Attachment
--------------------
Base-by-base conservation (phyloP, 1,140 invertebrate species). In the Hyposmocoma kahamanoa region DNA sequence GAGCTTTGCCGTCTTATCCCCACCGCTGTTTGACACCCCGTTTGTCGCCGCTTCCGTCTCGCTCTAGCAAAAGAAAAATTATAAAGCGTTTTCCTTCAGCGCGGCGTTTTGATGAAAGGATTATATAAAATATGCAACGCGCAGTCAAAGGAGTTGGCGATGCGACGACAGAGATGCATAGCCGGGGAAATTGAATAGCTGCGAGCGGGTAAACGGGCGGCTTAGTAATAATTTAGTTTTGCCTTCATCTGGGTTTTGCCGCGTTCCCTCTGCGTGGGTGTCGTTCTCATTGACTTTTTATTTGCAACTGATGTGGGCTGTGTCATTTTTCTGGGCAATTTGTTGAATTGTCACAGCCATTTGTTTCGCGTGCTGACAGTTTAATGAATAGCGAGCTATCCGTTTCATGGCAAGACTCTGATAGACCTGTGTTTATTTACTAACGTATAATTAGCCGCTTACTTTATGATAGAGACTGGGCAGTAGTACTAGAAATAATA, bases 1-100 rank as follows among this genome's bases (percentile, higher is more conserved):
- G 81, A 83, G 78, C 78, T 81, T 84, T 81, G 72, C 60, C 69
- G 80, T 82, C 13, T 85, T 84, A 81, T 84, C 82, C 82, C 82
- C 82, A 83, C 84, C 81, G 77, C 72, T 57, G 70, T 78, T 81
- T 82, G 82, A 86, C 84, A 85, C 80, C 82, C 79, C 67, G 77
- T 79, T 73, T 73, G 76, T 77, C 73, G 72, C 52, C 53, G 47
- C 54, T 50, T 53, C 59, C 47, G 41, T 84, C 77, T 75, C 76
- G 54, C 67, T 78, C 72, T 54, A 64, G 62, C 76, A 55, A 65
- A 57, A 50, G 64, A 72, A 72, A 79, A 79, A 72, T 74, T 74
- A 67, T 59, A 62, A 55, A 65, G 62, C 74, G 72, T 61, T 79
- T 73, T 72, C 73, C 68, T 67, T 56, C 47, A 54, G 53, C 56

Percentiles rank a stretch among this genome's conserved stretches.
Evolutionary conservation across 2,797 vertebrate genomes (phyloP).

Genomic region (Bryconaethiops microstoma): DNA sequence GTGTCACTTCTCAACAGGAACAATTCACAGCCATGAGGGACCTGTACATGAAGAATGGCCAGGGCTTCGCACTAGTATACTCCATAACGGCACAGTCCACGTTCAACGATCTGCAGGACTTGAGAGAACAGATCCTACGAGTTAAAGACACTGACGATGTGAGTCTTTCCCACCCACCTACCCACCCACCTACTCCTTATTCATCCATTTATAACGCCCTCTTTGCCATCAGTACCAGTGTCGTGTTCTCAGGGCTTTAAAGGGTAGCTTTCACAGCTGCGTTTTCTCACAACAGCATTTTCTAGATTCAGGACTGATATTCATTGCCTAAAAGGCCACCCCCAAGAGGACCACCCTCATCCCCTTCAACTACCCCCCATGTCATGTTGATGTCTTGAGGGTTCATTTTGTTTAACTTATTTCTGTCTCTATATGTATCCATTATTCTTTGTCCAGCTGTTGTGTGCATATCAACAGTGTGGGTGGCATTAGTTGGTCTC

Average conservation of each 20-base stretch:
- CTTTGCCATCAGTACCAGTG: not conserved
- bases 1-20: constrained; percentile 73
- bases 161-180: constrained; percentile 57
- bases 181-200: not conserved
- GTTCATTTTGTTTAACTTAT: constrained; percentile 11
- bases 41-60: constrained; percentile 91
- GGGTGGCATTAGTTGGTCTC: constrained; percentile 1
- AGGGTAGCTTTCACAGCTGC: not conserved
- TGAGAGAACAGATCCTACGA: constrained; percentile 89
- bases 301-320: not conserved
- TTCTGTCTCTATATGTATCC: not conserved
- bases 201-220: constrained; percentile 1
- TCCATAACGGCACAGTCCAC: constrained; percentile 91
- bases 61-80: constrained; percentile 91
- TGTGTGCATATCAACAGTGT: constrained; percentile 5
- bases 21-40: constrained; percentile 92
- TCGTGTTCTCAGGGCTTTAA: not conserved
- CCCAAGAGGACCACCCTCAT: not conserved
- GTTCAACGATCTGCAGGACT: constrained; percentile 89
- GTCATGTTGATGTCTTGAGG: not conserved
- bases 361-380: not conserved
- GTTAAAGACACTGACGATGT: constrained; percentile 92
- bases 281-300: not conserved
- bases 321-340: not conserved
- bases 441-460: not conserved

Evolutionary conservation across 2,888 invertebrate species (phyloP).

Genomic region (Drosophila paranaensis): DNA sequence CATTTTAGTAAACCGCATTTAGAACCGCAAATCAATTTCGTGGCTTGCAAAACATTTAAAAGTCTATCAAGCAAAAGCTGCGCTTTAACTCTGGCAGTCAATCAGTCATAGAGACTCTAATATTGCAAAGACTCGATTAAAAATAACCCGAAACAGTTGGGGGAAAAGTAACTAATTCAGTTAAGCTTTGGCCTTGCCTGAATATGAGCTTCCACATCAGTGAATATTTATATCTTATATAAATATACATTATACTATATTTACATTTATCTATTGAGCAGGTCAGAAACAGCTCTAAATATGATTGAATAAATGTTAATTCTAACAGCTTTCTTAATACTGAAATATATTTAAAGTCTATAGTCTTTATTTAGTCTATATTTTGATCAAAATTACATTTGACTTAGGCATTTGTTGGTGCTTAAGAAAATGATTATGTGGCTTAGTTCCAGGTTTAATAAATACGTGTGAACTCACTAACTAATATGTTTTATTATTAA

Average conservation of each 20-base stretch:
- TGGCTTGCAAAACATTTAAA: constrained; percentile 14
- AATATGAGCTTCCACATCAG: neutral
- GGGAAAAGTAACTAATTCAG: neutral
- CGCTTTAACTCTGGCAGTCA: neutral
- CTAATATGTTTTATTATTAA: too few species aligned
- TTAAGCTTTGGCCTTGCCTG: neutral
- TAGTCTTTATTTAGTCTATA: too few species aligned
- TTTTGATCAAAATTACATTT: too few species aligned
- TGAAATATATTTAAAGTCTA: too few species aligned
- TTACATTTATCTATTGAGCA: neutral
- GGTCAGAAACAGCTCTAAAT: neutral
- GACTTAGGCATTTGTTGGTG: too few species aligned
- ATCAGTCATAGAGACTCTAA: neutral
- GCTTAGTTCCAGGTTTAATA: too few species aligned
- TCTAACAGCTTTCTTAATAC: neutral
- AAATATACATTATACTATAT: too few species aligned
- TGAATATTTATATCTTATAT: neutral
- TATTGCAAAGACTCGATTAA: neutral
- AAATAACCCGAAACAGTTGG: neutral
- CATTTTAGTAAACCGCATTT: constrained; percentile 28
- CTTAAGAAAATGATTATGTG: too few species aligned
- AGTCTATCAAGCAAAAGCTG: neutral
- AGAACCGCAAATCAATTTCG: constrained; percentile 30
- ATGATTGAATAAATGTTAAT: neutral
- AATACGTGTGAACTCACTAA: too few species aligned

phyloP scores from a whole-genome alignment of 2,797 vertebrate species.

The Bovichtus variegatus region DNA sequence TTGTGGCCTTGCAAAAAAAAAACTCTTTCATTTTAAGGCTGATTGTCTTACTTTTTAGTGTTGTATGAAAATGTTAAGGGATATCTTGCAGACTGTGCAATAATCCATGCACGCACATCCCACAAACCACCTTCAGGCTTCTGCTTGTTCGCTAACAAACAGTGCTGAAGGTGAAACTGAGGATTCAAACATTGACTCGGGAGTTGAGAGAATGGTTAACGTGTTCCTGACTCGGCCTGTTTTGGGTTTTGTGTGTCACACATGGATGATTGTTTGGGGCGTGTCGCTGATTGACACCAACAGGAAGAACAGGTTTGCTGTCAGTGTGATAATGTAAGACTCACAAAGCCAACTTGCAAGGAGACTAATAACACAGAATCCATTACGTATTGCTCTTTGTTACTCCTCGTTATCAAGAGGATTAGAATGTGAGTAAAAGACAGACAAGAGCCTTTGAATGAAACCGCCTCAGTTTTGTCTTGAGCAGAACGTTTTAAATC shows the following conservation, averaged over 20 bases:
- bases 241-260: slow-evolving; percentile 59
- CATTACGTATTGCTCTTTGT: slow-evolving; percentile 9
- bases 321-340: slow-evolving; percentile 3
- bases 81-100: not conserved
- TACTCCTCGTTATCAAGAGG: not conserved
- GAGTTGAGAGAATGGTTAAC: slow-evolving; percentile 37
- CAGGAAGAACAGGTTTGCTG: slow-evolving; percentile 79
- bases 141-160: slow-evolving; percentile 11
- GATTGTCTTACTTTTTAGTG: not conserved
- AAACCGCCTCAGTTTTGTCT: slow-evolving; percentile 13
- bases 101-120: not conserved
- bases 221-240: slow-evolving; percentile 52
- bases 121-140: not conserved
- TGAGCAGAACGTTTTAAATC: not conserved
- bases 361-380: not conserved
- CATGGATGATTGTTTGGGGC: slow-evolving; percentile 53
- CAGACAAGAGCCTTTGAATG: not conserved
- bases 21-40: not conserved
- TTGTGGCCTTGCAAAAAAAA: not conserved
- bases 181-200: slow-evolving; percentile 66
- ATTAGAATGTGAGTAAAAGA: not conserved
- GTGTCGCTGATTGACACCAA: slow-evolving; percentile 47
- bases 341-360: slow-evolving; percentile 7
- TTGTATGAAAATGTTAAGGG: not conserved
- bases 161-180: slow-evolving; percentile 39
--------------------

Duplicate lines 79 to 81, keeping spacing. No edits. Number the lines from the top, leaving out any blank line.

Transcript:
- GATTGTCTTACTTTTTAGTG: not conserved
- AAACCGCCTCAGTTTTGTCT: slow-evolving; percentile 13
- bases 101-120: not conserved